27 September 2005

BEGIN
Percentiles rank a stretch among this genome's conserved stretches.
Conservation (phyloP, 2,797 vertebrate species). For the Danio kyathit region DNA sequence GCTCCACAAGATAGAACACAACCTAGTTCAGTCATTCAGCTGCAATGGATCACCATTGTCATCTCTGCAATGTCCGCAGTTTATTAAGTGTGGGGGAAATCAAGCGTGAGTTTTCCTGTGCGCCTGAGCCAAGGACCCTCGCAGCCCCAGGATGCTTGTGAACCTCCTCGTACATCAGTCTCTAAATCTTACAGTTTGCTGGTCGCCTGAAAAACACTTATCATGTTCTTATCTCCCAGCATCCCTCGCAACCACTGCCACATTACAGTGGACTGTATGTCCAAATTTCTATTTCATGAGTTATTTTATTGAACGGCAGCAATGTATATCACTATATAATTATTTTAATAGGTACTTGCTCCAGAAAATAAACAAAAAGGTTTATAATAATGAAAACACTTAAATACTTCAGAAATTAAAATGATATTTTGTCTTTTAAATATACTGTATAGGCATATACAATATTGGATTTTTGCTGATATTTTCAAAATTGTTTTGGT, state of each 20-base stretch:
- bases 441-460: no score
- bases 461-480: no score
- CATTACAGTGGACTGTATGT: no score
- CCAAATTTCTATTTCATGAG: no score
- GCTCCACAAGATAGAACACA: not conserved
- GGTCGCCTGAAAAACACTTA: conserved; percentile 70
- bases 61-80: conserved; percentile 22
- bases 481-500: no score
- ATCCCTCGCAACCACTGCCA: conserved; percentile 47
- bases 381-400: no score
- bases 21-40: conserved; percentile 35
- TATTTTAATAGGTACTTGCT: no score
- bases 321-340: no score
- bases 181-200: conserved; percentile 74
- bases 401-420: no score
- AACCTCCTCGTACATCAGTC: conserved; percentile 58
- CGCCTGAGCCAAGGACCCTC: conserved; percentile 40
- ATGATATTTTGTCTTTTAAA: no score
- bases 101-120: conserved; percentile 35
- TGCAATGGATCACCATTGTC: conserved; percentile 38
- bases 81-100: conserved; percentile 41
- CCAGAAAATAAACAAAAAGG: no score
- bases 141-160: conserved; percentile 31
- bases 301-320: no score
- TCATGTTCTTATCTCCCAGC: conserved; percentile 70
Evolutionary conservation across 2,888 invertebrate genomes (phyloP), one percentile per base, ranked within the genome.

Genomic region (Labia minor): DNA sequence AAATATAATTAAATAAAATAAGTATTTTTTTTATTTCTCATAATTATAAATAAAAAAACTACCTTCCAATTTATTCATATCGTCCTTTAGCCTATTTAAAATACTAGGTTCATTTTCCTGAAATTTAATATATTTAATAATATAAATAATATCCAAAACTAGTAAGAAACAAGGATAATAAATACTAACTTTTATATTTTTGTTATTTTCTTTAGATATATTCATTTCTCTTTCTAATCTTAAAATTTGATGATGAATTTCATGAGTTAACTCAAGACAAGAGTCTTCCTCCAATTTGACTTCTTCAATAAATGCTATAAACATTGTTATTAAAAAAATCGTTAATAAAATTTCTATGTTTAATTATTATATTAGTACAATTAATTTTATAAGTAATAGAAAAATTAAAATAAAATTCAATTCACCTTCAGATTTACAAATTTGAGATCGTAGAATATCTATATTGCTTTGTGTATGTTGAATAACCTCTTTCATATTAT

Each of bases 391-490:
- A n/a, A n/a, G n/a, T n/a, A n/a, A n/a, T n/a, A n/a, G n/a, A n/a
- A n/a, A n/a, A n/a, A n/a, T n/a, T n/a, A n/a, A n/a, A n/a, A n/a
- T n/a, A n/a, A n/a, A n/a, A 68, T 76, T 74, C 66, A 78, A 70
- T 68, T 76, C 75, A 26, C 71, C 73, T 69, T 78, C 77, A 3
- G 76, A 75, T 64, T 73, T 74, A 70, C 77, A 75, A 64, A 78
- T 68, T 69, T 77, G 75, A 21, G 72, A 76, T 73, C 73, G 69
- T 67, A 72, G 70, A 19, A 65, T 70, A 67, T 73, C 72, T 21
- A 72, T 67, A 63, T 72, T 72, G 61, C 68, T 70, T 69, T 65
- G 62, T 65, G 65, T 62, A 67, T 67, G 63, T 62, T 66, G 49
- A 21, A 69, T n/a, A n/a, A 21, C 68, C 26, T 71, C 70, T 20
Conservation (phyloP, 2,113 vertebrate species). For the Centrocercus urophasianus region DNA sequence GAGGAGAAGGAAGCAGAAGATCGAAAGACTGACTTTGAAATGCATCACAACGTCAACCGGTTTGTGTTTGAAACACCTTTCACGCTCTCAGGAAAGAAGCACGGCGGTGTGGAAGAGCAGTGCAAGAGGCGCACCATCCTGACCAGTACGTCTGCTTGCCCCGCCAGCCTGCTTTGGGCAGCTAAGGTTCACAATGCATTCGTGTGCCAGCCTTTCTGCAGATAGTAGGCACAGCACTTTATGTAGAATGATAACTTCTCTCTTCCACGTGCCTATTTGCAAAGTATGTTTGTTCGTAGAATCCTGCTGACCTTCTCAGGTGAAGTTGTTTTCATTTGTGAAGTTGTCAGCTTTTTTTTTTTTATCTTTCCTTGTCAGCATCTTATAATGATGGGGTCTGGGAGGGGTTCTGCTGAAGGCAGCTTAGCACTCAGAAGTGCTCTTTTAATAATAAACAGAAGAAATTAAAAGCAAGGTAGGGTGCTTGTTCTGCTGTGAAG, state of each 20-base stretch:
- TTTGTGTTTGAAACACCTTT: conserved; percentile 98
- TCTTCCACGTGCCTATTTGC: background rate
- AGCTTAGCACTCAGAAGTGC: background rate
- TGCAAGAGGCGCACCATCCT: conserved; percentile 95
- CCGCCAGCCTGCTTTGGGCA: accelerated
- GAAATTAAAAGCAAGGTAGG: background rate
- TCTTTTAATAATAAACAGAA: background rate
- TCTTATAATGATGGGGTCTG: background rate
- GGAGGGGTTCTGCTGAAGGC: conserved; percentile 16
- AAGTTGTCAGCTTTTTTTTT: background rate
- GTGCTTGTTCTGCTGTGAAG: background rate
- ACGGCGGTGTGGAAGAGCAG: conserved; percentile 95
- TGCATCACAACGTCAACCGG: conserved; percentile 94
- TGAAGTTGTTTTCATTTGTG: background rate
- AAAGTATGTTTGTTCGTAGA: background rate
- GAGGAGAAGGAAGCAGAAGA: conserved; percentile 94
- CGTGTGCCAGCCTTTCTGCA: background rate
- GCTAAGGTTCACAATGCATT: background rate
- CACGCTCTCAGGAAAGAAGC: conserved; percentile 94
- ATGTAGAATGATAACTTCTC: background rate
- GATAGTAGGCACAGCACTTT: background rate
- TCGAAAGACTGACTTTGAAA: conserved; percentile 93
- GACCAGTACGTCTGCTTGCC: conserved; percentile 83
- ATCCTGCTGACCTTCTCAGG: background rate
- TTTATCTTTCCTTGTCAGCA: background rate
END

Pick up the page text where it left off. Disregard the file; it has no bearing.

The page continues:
View the Quicktime Movie of the interview She holds the depth record for solo diving to 1000 metres. She has lived underwater for two weeks as head of a team of women aquanauts. She has spent a total of over 6,000 hours under water. Today, renowned US oceanographer and environmentalist, Dr. Sylvia Earle is one of over a thousand scientists calling for urgent action to protect the fragile habitats and life of the deep oceans. Earle: "Around the world, scientists are really now, just now, in the last few years beginning to be aware that there is a problem in the high seas. We now know by looking at images that cameras lowered into the deep sea are bringing back, and from observations from submersibles, that the destruction is rather equivalent to taking a bulldozer to a forest – in order to catch a few squirrels you bulldoze the entire system." Dr. Earle is referring to one of the world’s most destructive fishing practices – deep sea bottom trawling. Today's trawlers are capable of fishing deep-sea canyons and rough seafloor that was once avoided for fear of damaging nets. In a matter of a few weeks or months, bottom trawl fishing can destroy what took many thousands of years to create. Dr. Earle has personally witnessed the hugely devastating impacts of bottom trawling on marine life in the ocean depths. "I’ve been diving in the oceans of the world for more than half a century. I’ve been in submersibles thousands of feet beneath the surface of the sea, I’ve seen wonderful pristine oceans, I’ve seen wild places and I’ve seen areas where trawls have scraped the ocean floor under thousands of feet of water. It’s a strong motivation once you have seen the before and after consequences of trawling on a wild and pristine habitat." To capture one or two target commercial species, deep-sea bottom trawl fishing vessels drag huge nets armed with steel plates and heavy rollers across the seabed, plowing up and pulverizing everything in their path. Thousands of tons of coral are hauled up only to be thrown back dead, along with huge quantities of unwanted bycatch. "Until recently it wasn’t known that many of the creatures that are now being taken from the high seas, from the seamounts and adjacent areas, that they live a long time – orange roughy may take 30 years to mature, may be 150 years old by the time they reach the market. I'm personally haunted by experiences I've had in fish markets in various parts of the world, where deep sea fish taken by trawls, taken from the areas around seamounts in the deep ocean are on display with eyes that glow, eyes and other features that we simply don't understand. We do understand how good they taste. We don't understand the nature of the creatures, or how they solve the problems of living in the dark, living in the cold, living under pressure." Scientists are only just beginning to unlock the secrets of the deep. It is estimated that there may be as many as 10 million species living in our ocean depths – many of them yet to be discovered. "It is exciting on one side because we're making new discoveries about whole mountain chains, about forms of life that have previously eluded us. But is it reasonable to suggest that the highest purpose for these new discoveries should be to consume them? You see a new creature and the first thing you want to know is what does it taste like? How much can I get for it in the market? If someone found a dinosaur walking down the street would the first thing that one would want to say "I wonder how it tastes in a sandwich" instead of saying, "Incredible! Look at that creature, I wonder what we can learn from it". Visit this site again soon to hear the second part of this interview in which Dr. Earle explains why deep sea life should be protected and how she is involved in international efforts to halt high seas bottom trawling.